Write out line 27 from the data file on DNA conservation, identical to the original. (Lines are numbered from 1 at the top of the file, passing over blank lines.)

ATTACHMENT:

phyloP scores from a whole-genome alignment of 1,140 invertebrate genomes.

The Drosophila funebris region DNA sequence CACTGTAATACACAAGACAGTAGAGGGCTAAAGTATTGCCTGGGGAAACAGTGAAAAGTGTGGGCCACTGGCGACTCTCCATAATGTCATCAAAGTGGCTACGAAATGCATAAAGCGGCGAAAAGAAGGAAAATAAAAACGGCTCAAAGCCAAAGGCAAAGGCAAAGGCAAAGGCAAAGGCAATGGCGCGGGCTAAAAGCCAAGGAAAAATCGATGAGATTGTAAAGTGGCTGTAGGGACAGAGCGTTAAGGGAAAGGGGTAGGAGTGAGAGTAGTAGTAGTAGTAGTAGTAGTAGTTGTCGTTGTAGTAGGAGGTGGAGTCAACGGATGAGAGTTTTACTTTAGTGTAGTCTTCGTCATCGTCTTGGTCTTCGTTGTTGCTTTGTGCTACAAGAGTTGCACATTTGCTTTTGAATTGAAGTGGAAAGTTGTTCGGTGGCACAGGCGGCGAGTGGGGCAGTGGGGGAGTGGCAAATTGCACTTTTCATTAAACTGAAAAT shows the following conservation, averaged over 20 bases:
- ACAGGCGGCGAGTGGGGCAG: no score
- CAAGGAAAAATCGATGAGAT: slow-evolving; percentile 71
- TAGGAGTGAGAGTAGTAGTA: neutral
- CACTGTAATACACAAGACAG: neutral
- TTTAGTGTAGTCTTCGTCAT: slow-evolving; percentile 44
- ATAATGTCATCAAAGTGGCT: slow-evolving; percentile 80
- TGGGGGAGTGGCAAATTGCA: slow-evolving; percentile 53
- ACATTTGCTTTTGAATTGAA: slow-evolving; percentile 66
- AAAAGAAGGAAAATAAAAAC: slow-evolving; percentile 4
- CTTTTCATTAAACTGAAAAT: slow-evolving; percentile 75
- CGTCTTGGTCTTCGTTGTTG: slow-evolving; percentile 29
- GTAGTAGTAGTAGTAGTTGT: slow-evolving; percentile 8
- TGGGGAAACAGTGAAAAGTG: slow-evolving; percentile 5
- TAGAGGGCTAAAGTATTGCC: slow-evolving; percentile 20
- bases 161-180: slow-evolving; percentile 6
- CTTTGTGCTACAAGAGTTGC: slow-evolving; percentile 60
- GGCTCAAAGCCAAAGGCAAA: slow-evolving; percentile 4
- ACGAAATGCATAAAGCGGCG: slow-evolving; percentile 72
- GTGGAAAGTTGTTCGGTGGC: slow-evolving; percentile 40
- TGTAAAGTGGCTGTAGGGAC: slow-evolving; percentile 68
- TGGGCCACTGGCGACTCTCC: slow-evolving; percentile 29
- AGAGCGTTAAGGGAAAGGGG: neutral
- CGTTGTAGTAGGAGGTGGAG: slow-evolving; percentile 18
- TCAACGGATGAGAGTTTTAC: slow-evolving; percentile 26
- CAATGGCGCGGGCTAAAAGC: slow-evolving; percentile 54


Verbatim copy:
- CAATGGCGCGGGCTAAAAGC: slow-evolving; percentile 54